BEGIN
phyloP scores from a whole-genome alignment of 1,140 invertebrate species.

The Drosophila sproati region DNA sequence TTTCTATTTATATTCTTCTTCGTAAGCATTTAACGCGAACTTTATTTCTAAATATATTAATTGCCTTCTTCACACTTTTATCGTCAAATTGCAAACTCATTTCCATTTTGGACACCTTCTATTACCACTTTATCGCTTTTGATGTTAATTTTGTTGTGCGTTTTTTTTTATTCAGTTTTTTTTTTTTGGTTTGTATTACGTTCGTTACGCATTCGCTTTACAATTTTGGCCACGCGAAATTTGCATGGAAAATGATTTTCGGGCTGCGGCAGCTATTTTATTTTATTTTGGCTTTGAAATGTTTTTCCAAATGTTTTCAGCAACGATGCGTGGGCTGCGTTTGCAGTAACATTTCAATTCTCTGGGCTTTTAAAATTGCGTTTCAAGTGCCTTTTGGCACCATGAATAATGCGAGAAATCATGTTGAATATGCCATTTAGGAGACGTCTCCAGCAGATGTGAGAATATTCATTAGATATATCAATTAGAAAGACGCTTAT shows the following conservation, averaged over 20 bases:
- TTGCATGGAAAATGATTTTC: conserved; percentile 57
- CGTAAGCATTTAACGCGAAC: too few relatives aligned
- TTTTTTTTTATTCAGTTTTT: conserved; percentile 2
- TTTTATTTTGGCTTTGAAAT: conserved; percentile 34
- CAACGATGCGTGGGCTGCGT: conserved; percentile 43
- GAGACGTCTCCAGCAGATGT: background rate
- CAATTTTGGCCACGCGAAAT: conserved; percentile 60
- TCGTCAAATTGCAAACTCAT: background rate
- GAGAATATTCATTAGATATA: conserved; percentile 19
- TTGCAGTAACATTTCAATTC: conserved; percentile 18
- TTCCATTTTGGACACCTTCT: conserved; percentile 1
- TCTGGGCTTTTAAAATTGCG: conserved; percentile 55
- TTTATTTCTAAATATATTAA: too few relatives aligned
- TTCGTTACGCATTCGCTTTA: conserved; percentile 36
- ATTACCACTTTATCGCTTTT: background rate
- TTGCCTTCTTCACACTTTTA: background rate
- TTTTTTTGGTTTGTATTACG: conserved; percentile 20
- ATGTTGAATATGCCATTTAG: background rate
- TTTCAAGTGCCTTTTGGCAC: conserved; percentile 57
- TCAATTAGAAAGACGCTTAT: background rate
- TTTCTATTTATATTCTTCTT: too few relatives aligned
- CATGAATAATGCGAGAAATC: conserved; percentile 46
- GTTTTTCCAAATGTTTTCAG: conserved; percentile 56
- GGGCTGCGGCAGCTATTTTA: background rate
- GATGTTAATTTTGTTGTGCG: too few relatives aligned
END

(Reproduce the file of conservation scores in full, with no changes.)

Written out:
phyloP scores from a whole-genome alignment of 1,140 invertebrate species.

The Drosophila sproati region DNA sequence TTTCTATTTATATTCTTCTTCGTAAGCATTTAACGCGAACTTTATTTCTAAATATATTAATTGCCTTCTTCACACTTTTATCGTCAAATTGCAAACTCATTTCCATTTTGGACACCTTCTATTACCACTTTATCGCTTTTGATGTTAATTTTGTTGTGCGTTTTTTTTTATTCAGTTTTTTTTTTTTGGTTTGTATTACGTTCGTTACGCATTCGCTTTACAATTTTGGCCACGCGAAATTTGCATGGAAAATGATTTTCGGGCTGCGGCAGCTATTTTATTTTATTTTGGCTTTGAAATGTTTTTCCAAATGTTTTCAGCAACGATGCGTGGGCTGCGTTTGCAGTAACATTTCAATTCTCTGGGCTTTTAAAATTGCGTTTCAAGTGCCTTTTGGCACCATGAATAATGCGAGAAATCATGTTGAATATGCCATTTAGGAGACGTCTCCAGCAGATGTGAGAATATTCATTAGATATATCAATTAGAAAGACGCTTAT shows the following conservation, averaged over 20 bases:
- TTGCATGGAAAATGATTTTC: conserved; percentile 57
- CGTAAGCATTTAACGCGAAC: too few relatives aligned
- TTTTTTTTTATTCAGTTTTT: conserved; percentile 2
- TTTTATTTTGGCTTTGAAAT: conserved; percentile 34
- CAACGATGCGTGGGCTGCGT: conserved; percentile 43
- GAGACGTCTCCAGCAGATGT: background rate
- CAATTTTGGCCACGCGAAAT: conserved; percentile 60
- TCGTCAAATTGCAAACTCAT: background rate
- GAGAATATTCATTAGATATA: conserved; percentile 19
- TTGCAGTAACATTTCAATTC: conserved; percentile 18
- TTCCATTTTGGACACCTTCT: conserved; percentile 1
- TCTGGGCTTTTAAAATTGCG: conserved; percentile 55
- TTTATTTCTAAATATATTAA: too few relatives aligned
- TTCGTTACGCATTCGCTTTA: conserved; percentile 36
- ATTACCACTTTATCGCTTTT: background rate
- TTGCCTTCTTCACACTTTTA: background rate
- TTTTTTTGGTTTGTATTACG: conserved; percentile 20
- ATGTTGAATATGCCATTTAG: background rate
- TTTCAAGTGCCTTTTGGCAC: conserved; percentile 57
- TCAATTAGAAAGACGCTTAT: background rate
- TTTCTATTTATATTCTTCTT: too few relatives aligned
- CATGAATAATGCGAGAAATC: conserved; percentile 46
- GTTTTTCCAAATGTTTTCAG: conserved; percentile 56
- GGGCTGCGGCAGCTATTTTA: background rate
- GATGTTAATTTTGTTGTGCG: too few relatives aligned